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Nobel prize goes to Orhan Pamuk

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The Turkish writer who challenged his own government wins the Nobel literature prize

It was a controversial but predictable decision: the Swedish Nobel foundation awarded the Nobel prize to Pamuk for his contributions to world literature. They stated that "in the quest for the melancholic soul of his native city, he discovered new symbols for the clash and interlacing of cultures". He will now receive 1,1 million euros on December 10 in Stockholm, Sweden.

In 2005, Orhan Pamuk was tried for “deliberately insulting the Turkish identity”: he had said that the Turks had killed 30,000 Kurds and 1 million Armenians. He was born in 1952 in Istanbul and was brought up by a middle class Francophile family from the Haliç quarter. After studying architecture and journalism, he spent three years in America before devoting himself to writing. Pamuk has often been criticized for being too detached from reality and having travelled little. For Orhan Pamuk, the novel is the greatest invention of Western culture. Inspired by the duality of the Turkish culture, half-way between the East and West, he epitomises the young literary tradition in Turkey. Thanks to works such as ‘The Black Book’ (1990) or ‘The New Life’ (1995), Pamuk was the first Muslim intellect to defend Salman Rushdie and subsequently refused the title of ‘State Artist’.

Here are a few European candidates who could have been selected.

Milan Kundera: “Literature should destroy all certainties.”

Though ‘The Unbearable Lightness of Being’ was widely received in 1984 and his works have known great public success, Milan Kundera has not been inundated with awards. He received a Prix Medicis for ‘Life is Elsewhere’ (1973) and a Prize from the Académie française for his essay ‘The Art of the Novel’ (1987). Born in 1929, Milan Kundera came from an artistic family. Encouraged by his father, a pianist, he studied music before moving onto literature and cinema in Prague. His first poems were published in 1957. Living in the Soviet controlled Czechoslovakia, Milan Kundera was a loyal and appreciated militant communist until 1967. However, he soon disagreed with the Party line and published ‘The Joke’, a harsh critique of the Stalinist system. Kundera finally ended his involvement with the Party when the red army invaded in August 1968 and haulted the wave of democratic reforms. He was expelled from the Communist Party and his books were banned from publication. In 1975, he left Prague and took refuge in France. At first he worked as a professor at Rennes, and then taught at the School of Higher Studies in Social Sciences. He obtained French citizenship in 1981 and his French language novels such as ‘Identity’ (2000) or ‘Ignorance’ (2003) enjoy great success.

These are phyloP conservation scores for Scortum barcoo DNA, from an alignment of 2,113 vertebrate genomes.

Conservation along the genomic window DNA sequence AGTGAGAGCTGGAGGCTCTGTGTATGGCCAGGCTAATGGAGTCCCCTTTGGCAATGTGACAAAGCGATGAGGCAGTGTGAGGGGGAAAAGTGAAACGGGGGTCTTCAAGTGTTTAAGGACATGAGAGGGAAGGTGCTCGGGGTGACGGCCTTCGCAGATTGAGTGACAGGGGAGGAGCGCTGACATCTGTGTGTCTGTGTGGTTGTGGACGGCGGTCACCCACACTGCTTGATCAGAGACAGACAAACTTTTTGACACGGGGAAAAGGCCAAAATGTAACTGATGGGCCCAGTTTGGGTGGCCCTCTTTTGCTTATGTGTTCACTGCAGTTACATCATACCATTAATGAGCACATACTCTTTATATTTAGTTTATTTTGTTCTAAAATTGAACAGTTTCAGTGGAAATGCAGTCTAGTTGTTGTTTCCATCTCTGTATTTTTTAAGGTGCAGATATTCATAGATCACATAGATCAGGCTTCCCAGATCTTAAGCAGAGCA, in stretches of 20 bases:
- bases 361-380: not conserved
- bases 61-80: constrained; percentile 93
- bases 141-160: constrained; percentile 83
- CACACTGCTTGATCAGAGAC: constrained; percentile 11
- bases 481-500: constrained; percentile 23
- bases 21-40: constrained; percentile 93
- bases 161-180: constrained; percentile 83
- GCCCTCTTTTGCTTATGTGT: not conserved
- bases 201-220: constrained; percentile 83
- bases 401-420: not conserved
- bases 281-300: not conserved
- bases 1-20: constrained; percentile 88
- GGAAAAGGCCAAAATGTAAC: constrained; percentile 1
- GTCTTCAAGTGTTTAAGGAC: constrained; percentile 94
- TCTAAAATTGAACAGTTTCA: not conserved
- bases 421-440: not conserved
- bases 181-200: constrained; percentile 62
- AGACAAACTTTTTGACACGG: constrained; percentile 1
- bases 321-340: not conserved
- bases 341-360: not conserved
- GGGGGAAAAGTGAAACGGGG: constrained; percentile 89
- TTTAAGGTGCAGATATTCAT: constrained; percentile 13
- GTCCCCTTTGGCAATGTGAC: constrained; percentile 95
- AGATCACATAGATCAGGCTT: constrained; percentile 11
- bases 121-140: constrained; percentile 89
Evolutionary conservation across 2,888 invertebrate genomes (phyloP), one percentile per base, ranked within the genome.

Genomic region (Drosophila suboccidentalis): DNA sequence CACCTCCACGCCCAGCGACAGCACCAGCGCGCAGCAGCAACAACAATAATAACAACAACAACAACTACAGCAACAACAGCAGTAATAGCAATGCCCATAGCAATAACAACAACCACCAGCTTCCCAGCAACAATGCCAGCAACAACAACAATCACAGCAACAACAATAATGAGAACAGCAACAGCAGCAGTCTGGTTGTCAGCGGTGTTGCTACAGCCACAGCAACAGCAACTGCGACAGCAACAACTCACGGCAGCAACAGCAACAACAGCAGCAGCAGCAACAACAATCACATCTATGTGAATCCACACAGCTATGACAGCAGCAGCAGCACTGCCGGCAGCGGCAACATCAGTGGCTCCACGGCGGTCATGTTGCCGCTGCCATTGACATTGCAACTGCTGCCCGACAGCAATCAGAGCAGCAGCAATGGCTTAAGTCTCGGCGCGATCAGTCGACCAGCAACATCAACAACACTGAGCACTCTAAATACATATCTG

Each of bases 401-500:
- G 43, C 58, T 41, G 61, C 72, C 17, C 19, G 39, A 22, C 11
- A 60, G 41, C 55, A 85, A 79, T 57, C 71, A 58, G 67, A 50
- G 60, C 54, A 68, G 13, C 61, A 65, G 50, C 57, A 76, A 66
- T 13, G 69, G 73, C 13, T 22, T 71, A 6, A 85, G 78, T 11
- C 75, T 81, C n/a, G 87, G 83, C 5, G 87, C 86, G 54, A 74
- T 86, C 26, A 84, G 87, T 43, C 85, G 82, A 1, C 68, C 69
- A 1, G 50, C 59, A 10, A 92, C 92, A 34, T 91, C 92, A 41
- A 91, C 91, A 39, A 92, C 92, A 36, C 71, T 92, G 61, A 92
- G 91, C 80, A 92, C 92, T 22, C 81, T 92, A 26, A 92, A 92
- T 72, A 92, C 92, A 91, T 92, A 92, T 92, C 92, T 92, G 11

Antonio Lobo Antunes: “My work delves deep into the realm of depression”

A major literary figure, Portuguese Antonio Lobo Antunes was born in Lisbon in 1942. Following in the footsteps of his father, a reputable neurologist, he became a psychiatrist while pursuing his interest in literature and notably the French classics. Even though his first collection of poetry was published in 1955, he didn’t devote himself entirely to writing until the beginning of the 1980s, after the success of his second book ‘South of Nowhere’ (1985). During his military service in the 70s, he worked as a doctor in war-torn Angola. Haunted by this experience, Antonio Lobo Antunes wrote ‘Getting to know the Inferno’ which recounts the adventures of a young doctor working in the psychiatric services in 1981. His works regularly criticize Portuguese society, its institutions, politics and problems though the author asserts his Portugal is completely ‘fictional’. It is nevertheless hard to forget that he grew up in the time of the Dictator Salazar.

Péter Esterhàzy: “Great history strongly effects our everyday lives.”

Often compared to Boulgakov and sometimes Kafka, Péter Esterhàzy, born in 1950, burst onto the international literary scene in spring 2000. In ‘Celestial Harmonies’ (2000), the author describes the life of his family, one of the great Hungarian aristocratic dynasties which was robbed of its possessions by the communists. Two years later, he published ‘Revised Edition’ after discovering in the national archives that his father had been a communist secret police informer for more than 20 years. A betrayal worthy of a Greek tragedy. His first book displays a forceful style and his second great emotion. The two works try to understand how history can destroy lives. Days after the commemoration of the Hungarian uprising of 1956, the novelist stated that the muted bells of peace do not ring over Eastern Europe.

Copyright: Milan Kundera (Gallimard) ; Pamuk et Esterhazy (J. Sassier/ Gallimard); Antònio Lobo Antunes (Mathieu Bourgois)

Translated from Prix Nobel de littérature à Orhan Pamuk